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About RonJeno

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    Dr. Action Poster, Esq.


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    Nashville, TN
  • Occupation
    Writer, Director and Video Production Manager
  • Biography
    I'm a filmmaker
  1. The writing so far, what's there, has been great. Once act 2 comes out, I'm sure a lot of the things we're talking about will be further explored. My qualms may stem from me preferring a lot of environment density often communicated through character dialogue. I'm working on The Next Big Thing and there's a ridiculous amount of dialogue/descriptions in that game. But I also love Machinarium which is completely visual. It could be expectations, like you said, but I don't think it's unfair to compare what Broken Age has done differently from other adventure games, at least their first halves. In the end, I think Broken Age will hold up pretty well, even when compared to what many see as the best in the genre. Except grandpa, who once knew an alternative way of life, but he's too old and crazy now to be taken seriously.
  2. That's a great comparison and I think some, if not all, of these questions will be clarified in act 2. I went through Vella's opening again and more thoroughly exhausted the environments. The parents are clearly conflicted by the ritual, it's fairly subtle but it's there, especially through the animations. The thing that still bothers me is near the end of that sequence; Vella asks why they don't fight back and everyone (except grandpa) laughs it off. Even if it's a norm in their society, it didn't ring true for me. It was Vella's way of saying "I don't want to die" and her mom literally says she'll miss her sense of humor. Maybe the laughter was because the idea of killing a giant monster like Mog Chothra was plain silly or maybe I'm taking it way too seriously. Or maybe I'm hungry. That's it. This might seem like overthinking it, but look at Tim's other writings. He knows how to craft a story. He has done an incredible job multiple times with very different worlds. I think he has done way more with Broken Age than what we're seeing, but because so much had to be cut due to limited budget/time, some important pieces fell between the cracks. I will say that playing the opening again makes me further appreciate everything that is there. The game is clearly a labor of love from everyone involved and it was a challenge for them to get this out the door when they did. I just think that, of all of Tim's stories and DF's games, this one feels most personal and I just want to see everyone's vision for the game realized to its fullest potential (and then sell like hotcakes so they make more haha).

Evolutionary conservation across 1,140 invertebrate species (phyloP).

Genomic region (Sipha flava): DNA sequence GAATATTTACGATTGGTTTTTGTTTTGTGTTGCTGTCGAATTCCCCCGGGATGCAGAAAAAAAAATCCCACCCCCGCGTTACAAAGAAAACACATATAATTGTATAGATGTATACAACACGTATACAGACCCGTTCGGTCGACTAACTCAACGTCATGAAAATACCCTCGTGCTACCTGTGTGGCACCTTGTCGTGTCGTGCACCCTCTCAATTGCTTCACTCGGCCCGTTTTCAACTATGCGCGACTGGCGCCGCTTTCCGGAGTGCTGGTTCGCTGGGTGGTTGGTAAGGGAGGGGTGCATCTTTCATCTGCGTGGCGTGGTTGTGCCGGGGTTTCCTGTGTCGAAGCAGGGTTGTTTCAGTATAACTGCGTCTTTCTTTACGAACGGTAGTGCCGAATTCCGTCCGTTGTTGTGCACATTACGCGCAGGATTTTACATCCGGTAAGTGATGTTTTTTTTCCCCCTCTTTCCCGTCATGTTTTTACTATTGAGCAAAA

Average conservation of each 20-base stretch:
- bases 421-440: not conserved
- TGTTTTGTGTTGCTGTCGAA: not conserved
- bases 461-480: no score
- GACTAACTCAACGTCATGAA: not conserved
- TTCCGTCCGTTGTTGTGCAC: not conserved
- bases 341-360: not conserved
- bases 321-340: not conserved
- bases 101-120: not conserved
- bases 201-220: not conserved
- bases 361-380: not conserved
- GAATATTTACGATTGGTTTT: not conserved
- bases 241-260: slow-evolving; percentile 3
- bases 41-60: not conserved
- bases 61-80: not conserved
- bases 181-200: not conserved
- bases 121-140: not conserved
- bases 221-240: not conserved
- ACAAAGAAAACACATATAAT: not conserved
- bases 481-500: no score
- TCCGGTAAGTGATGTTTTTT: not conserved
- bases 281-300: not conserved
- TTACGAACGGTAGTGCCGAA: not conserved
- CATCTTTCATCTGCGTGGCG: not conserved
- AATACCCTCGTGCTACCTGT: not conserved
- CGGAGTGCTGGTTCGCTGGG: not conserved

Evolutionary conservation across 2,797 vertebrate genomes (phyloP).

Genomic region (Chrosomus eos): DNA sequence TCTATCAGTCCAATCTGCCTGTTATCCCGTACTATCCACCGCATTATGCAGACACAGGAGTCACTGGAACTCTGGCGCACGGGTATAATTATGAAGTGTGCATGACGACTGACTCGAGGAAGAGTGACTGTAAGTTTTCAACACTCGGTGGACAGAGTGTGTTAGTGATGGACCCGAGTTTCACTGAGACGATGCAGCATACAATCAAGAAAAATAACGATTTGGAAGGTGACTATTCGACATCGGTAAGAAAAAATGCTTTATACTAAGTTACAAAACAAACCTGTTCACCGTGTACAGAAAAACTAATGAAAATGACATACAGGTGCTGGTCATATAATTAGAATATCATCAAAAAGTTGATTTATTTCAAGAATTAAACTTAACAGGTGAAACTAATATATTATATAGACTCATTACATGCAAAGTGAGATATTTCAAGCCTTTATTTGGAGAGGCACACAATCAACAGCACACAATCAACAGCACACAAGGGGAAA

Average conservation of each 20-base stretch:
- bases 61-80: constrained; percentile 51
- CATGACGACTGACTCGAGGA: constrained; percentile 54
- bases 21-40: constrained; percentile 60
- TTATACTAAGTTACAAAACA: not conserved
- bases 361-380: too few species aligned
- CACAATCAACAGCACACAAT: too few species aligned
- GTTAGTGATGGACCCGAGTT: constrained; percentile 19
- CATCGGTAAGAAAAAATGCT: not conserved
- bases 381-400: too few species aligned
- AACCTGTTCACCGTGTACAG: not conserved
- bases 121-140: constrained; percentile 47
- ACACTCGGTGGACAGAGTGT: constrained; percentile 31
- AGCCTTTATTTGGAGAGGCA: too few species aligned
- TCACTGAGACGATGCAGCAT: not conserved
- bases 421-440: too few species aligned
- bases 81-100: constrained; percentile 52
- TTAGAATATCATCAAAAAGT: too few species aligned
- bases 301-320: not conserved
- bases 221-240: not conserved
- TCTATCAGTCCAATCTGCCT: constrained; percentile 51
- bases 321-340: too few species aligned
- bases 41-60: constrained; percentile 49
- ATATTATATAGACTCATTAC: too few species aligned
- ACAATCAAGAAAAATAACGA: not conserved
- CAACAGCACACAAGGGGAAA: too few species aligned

3. Some of it is definitely anger towards the monster that has been tormenting the village for so long -- she says something like, "You'll pay for eating all these girls" before she escapes. They weren't all that happy -- "Don't make it harder than it already is." The only one who was ecstatic was Levina Filch, the woman who organised the feast. Overall, it seems she has a pretty good relationship with her parents and sister. Shay yearns for adventure and excitement, but it probably also has something to do with his upbringing -- the computer always has him going on "important missions" and in these games he's always the hero. I get all your points and don't disagree, but it just doesn't feel like there was enough there to make me care, at least for Vella. What are specific things Vella shares with her family that we can identify with other than "they're her family, so therefore you should care"? Her family talks nice and acts nice, but in the end they all felt a little too proud and excited their daughter was chosen to die. Maybe that's just me. I know it's supposed to be an honor to be eaten by Mog Chothra, but most of these sacrifice stories have a much stronger undercurrent of despair with the families involved and I didn't feel that with Vella's family (though I did enjoy the giddy willingness of the other sacrifice girls to be eaten by what is essentially this story's King Kong). "The Lottery" is one of the most commonly referenced sacrifice stories and in that story, while people justified the killing of one of their own as a duty, it was still something they all hated to do. Same thing for Hunger Games and to a similar extent in Dark Tower: Wolves of the Calla but that's getting into horror territory so not the most fair comparison. I do think Shay's character is better realized, but again, I just wanted more. Maybe that'll be in act 2 and the last moments of act 1 were some of the best, so I have hope. I imagine it'll be a fun experience as a whole, I just think they have a really great universe here that could be more thoroughly explored in ways we've experienced in games like Grim Fandango and The Longest Journey (and many, many others).